I’m thinking about the upcoming weekend, starting with Friday, March 14, otherwise known as Pi Day.   To celebrate will require the making and consuming of pie, so I’m on a mission to find one incredible pie to bake.    It has to be something epic so I can share it and give away a LOT of it.  I love most any pie so keeping it around the house is not so good for the waistline.

I mention the pie because that has me thinking of the weekend, and I like to incorporate one lazy morning if at all possible.  Lazy mornings include a late breakfast.    Now you’ve been exposed to my way of thinking, which often resembles the wildly twisting dotted line from a Family Circus comic showing the child’s “direct” path home.   It makes sense to me anyway!

So on to the French Toast.  French Toast is one of those breakfast comfort foods that can be just ok when made quickly and poorly, but when made properly it can make for a delicious meal.   Probably the most important ingredient is the bread.   Basic white sandwich bread just can’t hold up, so something more robust is necessary.   If you saw my last post about Simply Good Bread and made a loaf, you’ve got a good choice at the ready (if you haven’t eaten it all already.)

This started with one of those recipes that can’t quite be simply cut in half.  A good example is that the original recipe uses 3 large eggs.  Hmm, how do you half an egg?  See my answer to the delima in the recipe below.
Lazy Weekend French Toast for Two

1/2 tbsp butter
1/2 tbsp oil (any kind you prefer except olive oil)
1 whole egg
1 egg white (or if you’re not concerned with calories, 1 egg yolk)
3 oz heavy cream
1/8 tsp salt
1/8 tsp nutmeg (or more, to taste)
1/8 tsp cinnamon (also to taste)
1/2 tsp vanilla extract
4 thick slices of bread, at least a couple of days old


Mix together egg, egg white (or yolk), cream, salt, nutmeg, cinnamon, and vanilla.  Pour into a shallow dish big enough to hold two pieces of bread at a time.

Heat the butter and oil in a non-stick skillet over medium heat.

Place two pieces of bread into the soaking dish for about 10 seconds, flip them over and soak about another 10 seconds.   It should soak in some but not become saturated.

Place the two pieces in the skillet and cook about 3 minutes.  Flip the bread, and the now visible side should be nicely golden.  Cook another 2 minutes and flip to brown each side a little more as needed.  Remove these from the skillet, stash them on a place covered with a towel and repeat with the other two slices.

When all four pieces are done, top with a little powdered sugar or cinnamon sugar and serve with maple syrup.  (NO “pancake” syrup pretty please.  I’m a maple syrup purist.)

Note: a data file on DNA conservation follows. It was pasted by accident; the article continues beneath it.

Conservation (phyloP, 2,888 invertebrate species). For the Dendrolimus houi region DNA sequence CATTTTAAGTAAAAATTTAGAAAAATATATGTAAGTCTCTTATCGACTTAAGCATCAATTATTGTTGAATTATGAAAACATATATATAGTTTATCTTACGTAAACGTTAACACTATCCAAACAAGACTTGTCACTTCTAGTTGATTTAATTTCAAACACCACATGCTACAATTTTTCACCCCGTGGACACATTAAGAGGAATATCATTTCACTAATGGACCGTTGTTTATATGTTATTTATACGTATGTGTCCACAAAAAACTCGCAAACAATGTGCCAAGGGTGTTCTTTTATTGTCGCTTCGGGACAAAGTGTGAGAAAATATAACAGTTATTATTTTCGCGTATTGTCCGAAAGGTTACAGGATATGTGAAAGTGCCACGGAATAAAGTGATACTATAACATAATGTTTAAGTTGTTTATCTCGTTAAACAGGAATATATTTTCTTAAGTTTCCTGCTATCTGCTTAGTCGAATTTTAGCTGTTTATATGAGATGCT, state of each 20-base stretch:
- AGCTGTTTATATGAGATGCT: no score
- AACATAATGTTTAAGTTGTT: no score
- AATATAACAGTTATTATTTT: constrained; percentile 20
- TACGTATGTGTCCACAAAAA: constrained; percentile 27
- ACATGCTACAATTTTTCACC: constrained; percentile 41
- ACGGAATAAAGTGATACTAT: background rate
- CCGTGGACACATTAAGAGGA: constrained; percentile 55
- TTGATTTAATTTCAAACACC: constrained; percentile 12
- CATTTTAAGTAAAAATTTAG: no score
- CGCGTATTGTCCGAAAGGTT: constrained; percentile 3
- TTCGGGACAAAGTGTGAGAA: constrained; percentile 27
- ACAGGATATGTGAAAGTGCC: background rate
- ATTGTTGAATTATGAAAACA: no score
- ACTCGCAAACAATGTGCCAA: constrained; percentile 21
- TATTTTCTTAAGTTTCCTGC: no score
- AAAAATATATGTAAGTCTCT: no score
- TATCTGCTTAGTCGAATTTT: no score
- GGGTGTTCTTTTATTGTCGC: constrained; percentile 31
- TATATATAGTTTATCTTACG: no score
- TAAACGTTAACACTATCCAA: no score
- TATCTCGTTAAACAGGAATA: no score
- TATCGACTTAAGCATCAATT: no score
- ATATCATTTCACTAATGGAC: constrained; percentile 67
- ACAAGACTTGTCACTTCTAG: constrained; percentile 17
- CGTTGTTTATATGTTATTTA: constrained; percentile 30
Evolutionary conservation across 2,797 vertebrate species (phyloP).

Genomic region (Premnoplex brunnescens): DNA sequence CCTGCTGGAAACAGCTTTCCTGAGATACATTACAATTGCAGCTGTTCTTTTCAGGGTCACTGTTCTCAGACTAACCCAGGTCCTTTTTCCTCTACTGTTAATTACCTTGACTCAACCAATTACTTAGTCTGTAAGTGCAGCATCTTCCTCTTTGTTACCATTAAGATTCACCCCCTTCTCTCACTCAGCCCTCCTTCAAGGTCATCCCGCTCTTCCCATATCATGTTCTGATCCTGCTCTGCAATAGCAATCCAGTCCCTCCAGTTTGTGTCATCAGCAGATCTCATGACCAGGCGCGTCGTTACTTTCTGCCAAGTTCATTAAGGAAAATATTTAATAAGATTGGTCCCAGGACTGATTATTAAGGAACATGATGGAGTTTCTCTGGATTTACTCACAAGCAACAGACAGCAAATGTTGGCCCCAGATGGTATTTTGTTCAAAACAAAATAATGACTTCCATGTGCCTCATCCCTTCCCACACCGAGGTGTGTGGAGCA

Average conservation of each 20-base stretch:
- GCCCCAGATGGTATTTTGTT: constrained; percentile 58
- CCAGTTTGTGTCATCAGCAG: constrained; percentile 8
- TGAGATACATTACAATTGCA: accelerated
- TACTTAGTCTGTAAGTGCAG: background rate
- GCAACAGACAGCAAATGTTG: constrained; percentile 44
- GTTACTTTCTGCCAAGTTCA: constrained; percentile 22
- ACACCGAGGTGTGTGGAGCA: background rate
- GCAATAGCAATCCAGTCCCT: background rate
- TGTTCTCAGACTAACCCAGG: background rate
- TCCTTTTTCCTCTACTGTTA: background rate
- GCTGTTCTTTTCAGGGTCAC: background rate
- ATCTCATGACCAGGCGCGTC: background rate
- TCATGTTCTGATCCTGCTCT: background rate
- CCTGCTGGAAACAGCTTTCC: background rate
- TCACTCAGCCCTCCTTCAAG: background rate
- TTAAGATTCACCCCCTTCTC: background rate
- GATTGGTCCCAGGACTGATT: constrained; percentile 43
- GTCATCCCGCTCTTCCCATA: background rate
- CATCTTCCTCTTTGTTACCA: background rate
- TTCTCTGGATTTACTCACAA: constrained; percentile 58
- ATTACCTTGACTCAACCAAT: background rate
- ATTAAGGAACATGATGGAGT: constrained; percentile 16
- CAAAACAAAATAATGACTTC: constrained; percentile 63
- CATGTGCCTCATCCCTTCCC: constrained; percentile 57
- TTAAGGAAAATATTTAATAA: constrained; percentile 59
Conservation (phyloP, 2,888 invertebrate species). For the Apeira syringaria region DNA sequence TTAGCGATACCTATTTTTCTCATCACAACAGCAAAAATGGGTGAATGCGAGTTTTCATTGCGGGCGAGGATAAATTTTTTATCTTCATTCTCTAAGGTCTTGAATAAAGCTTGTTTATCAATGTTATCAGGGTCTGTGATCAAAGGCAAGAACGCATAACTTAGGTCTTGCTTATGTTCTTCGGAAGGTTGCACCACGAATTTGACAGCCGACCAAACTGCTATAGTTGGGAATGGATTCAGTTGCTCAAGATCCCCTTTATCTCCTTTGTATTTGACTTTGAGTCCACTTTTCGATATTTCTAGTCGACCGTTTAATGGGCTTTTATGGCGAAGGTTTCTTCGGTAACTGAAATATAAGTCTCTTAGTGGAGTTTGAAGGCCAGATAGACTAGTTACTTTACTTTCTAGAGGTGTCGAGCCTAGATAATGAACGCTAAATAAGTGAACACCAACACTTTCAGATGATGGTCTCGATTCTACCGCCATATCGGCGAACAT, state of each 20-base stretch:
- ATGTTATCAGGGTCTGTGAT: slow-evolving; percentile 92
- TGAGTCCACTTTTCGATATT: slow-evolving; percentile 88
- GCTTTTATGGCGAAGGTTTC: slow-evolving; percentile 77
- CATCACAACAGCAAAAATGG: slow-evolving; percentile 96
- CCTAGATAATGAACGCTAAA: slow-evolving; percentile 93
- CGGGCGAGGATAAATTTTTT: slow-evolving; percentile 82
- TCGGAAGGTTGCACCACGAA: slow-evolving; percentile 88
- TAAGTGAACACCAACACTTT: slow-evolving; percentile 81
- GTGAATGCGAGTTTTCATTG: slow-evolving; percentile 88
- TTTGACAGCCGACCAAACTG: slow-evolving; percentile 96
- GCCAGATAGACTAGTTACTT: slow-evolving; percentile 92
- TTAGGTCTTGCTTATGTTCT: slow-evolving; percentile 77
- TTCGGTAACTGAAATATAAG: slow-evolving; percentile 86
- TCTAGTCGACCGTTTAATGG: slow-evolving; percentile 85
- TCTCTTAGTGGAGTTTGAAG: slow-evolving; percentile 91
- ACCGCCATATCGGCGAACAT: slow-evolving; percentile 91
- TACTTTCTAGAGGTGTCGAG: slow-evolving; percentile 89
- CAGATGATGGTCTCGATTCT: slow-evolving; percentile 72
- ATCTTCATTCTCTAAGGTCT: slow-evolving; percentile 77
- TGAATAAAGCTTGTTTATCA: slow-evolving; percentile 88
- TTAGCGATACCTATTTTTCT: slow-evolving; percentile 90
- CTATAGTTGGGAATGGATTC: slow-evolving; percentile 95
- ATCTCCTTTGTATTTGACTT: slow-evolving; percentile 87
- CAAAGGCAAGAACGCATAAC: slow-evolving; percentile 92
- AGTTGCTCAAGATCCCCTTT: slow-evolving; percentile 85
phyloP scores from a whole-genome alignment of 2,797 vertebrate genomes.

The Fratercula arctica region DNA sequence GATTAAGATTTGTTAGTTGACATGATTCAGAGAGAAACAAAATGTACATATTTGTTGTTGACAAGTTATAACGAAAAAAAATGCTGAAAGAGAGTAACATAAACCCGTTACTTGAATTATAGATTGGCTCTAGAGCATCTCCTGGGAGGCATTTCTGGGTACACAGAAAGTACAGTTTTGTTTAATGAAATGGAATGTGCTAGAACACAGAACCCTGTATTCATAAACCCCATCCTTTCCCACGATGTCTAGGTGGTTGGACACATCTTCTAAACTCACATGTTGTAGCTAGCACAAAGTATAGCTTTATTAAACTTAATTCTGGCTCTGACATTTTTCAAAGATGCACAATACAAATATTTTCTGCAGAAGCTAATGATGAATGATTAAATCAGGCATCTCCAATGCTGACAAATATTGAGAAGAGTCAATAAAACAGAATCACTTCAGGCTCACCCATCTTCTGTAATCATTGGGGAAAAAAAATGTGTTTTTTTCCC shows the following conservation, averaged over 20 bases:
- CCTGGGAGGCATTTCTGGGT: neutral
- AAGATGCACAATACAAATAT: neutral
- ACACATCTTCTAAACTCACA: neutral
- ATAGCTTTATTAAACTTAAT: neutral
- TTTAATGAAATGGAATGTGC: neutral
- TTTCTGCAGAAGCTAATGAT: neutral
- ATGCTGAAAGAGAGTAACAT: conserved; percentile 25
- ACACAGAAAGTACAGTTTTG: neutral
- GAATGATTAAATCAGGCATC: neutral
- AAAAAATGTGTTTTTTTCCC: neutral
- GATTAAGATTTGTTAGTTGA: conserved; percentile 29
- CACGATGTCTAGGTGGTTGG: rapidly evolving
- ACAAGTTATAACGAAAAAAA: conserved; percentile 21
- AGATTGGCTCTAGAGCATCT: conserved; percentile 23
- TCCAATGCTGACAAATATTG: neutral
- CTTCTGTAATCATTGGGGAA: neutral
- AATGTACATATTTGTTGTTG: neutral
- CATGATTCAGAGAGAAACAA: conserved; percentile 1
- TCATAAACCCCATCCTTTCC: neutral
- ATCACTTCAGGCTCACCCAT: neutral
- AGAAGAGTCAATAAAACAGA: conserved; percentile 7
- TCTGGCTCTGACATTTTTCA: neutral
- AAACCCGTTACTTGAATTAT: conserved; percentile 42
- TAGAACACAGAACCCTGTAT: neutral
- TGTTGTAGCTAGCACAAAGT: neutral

Adapted from King Arthur Flour’s Rich French Toast recipe.

Simply Good Bread

In recent years I’ve gone from a yeast-o-phobe to a bread baking fool.   Even after I felt I had a good grasp on cooking, any attempts I made to create a bread product involving yeast came with a forgone conclusion: guaranteed failure.   Finally, one day I got a wild notion to make english muffins, and thanks to the guidance of a book from the good cook Alton Brown, I was able to overcome my yeast fears.

Since then, I started making my own bread on a regular basis.  It’s often enough now that I rarely buy bread at the grocery store.   As usual, most recipes make more bread than two of us will eat within a week, so I have devised several good uses for what remains of the bread later in the week.   (More on that later.)

So for those fearful of the yeast, who don’t have a bread machine, or simply would like to know exactly what is in the bread they eat (such as no preservatives), here’s my go-to recipe for a good bread that pares well with, well anything really!

Simply Good Bread

4 cups all purpose flour  (500g)
1 1/2 cups water (warm, about 100 degrees F)
1 tsp active dry yeast
2 tsp kosher salt
1 tbsp honey
1 tbsp wheat bran or wheat germ

Mix the flour, salt, honey, and wheat bran in a mixing bowl or the bowl for your stand mixer.  Pour the water over the top, and sprinkle the yeast onto that.   Let it sit for about 2-3 minutes, or until you can smell the yeast.    Mix either with a spoon or a dough hook if using a stand mixer.  Knead either by hand or by mixer with a dough hook until the dough becomes fairly smooth.   (With my stand mixer it takes about 5-7 minutes.)